Friday, January 24, 2014

City of Truth

James K. Morrow
Mariner Books
Reviewed by Nancy
4 out of 5 stars

Nebula Award for Best Novella (1992)


In Veritas, people have been conditioned to always tell the truth, no matter how unnerving the truth may be. Jack Sperry must learn to lie in order to save his son.

My Review

I was feeling a need to revisit old favorites and couldn’t resist picking up this 1992 Nebula Award winner from the library.

It was as enjoyable, humorous, smart and heartbreaking as I remembered it.

38-year-old Jack Sperry lives in Veritas, a modern city where its inhabitants all undergo a painful shock treatment known as “the burn” when they are young in order to render them unable to tell a lie. Without the little deceptions that preserve a person’s feelings, provide comfort, prevent conflicts, or make children happy (yes, there is a Santa Claus!), the world Jack lives in is an indifferent and emotionless place.

Jack gets satisfaction from his work as a “deconstructionist”, evaluating and destroying the art and literature from the “Age of Lies”. Yet, that doesn’t stop Jack from becoming interested in Martina, a “dissembler” who writes verses for greeting cards. His wife, Helen, feels they ought to turn her into the Brutality Squad for her poetic lies, but they have bigger issues to worry about.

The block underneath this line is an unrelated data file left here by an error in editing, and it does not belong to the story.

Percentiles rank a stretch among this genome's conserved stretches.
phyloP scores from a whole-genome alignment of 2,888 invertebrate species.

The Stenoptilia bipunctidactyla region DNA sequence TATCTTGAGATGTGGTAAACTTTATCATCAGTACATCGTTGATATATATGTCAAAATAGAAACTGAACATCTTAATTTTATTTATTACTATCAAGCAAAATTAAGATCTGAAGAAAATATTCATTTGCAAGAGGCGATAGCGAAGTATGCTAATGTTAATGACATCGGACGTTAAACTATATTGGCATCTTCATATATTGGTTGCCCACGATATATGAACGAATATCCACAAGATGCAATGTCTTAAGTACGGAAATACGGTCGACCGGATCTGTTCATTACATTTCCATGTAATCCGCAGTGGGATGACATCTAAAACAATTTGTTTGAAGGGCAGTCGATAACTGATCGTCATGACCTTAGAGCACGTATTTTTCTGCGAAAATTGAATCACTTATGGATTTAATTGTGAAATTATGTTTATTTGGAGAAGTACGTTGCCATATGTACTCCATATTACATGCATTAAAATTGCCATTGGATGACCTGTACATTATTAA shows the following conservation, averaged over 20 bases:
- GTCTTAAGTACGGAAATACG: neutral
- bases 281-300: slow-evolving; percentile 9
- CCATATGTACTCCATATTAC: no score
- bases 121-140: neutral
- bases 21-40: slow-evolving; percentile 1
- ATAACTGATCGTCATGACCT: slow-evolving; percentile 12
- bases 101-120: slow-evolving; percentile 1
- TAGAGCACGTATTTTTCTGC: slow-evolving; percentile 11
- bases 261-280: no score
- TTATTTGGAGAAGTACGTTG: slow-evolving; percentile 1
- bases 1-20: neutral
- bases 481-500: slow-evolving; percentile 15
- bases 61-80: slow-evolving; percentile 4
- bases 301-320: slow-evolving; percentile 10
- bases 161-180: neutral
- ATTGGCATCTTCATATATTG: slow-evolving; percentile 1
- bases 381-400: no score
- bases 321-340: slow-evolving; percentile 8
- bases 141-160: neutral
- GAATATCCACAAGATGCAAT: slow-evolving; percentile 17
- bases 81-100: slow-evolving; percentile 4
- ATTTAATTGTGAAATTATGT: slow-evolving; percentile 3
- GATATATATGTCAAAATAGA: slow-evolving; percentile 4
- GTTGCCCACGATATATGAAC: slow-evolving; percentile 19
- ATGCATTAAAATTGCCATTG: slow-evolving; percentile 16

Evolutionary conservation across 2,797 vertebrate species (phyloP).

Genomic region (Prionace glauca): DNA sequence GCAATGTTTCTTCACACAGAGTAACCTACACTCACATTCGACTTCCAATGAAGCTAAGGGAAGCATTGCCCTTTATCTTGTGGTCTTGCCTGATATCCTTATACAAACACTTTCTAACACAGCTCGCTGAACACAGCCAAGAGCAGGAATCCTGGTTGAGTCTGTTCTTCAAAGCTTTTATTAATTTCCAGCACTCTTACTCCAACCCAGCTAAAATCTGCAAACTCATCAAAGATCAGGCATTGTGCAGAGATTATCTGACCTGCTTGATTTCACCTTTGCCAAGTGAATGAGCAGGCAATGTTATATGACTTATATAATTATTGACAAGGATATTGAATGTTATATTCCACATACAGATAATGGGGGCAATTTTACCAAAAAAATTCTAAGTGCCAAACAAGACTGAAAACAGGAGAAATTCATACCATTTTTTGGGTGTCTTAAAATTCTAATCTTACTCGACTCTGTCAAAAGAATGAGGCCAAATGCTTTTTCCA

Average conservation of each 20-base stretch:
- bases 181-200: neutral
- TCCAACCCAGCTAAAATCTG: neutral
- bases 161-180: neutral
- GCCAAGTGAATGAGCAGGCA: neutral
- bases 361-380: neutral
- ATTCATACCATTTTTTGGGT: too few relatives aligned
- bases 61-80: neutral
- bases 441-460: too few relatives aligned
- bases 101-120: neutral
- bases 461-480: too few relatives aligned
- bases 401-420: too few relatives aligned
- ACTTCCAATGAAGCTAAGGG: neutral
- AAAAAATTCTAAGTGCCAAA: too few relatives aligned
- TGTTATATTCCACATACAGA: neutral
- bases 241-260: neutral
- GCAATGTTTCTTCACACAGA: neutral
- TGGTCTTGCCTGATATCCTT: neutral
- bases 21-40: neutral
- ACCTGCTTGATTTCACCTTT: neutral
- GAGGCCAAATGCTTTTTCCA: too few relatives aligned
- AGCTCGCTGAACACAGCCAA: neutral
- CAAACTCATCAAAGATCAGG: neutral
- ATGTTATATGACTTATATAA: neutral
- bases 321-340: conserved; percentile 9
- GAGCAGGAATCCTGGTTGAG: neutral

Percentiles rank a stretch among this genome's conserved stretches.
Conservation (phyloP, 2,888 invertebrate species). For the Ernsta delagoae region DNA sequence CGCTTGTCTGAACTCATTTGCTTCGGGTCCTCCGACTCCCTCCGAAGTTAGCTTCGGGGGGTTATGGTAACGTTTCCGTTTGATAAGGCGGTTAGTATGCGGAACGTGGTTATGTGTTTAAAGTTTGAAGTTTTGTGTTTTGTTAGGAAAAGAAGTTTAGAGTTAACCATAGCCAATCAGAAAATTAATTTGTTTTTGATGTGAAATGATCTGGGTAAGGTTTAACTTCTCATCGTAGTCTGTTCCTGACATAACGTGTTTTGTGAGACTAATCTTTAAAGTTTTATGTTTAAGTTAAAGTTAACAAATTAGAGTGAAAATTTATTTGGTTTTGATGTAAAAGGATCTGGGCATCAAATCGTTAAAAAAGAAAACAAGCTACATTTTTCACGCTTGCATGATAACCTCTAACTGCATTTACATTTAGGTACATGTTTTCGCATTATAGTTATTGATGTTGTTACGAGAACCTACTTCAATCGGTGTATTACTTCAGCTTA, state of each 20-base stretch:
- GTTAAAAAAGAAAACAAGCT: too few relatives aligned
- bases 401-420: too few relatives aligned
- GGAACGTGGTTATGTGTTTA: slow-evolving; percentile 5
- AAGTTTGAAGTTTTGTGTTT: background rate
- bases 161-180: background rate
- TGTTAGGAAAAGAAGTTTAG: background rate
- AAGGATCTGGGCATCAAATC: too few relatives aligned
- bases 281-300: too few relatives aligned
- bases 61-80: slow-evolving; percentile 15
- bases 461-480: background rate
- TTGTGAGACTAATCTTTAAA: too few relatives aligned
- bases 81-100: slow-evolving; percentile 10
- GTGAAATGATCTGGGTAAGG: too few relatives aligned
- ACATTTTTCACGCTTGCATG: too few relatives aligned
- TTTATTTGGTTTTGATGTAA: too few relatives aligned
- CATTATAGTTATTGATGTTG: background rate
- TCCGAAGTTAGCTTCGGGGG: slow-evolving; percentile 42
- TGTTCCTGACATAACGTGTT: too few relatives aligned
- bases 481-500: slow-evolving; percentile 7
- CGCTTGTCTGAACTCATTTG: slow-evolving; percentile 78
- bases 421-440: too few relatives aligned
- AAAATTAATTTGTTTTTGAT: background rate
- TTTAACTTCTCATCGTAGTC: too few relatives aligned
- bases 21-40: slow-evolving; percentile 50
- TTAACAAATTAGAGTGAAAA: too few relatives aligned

Their young son, Toby, has been bitten by a rare rabbit and infected with the deadly Xavier’s Plague. The doctors in Veritas have told the truth, but Jack isn’t ready to give up. He doesn’t want Toby to learn the truth about his diagnosis, so he reads up on the mind-body connection in The Journal of Psychic Healingand learns that there is hope.

Jack wonders how Martina has overcome her conditioning, and wants to do so himself. He journeys underground, to the city of Satirev, where he meets others like Martina, people who engage in those deceptions that give hope, provide comfort, and make others happy. He hopes this will help Toby combat his illness.

Despite the fact there were lots of white lies and hard truths going around, this was a story about love, trust, and the strong bond between parent and child.

“Because, you see, it was like this: on his fifth birthday we’d taken Toby to the Imprisoned Animals Garden in Spinoza Borough. Fawns roamed the petting zoo at will, prancing about on their cloven hoofs, noses thrust forward in search of hand-outs. Preschoolers swarmed everywhere, feeding the creatures peanut brittle, giggling as the eager tongues stroked their palms. Whenever another person’s child laughed upon being so suckled, I was not especially moved. Whenever my own did the same, I felt something else entirely, something difficult to describe. I believe I saw the alleged God.”

Highly recommended!

Also posted at Goodreads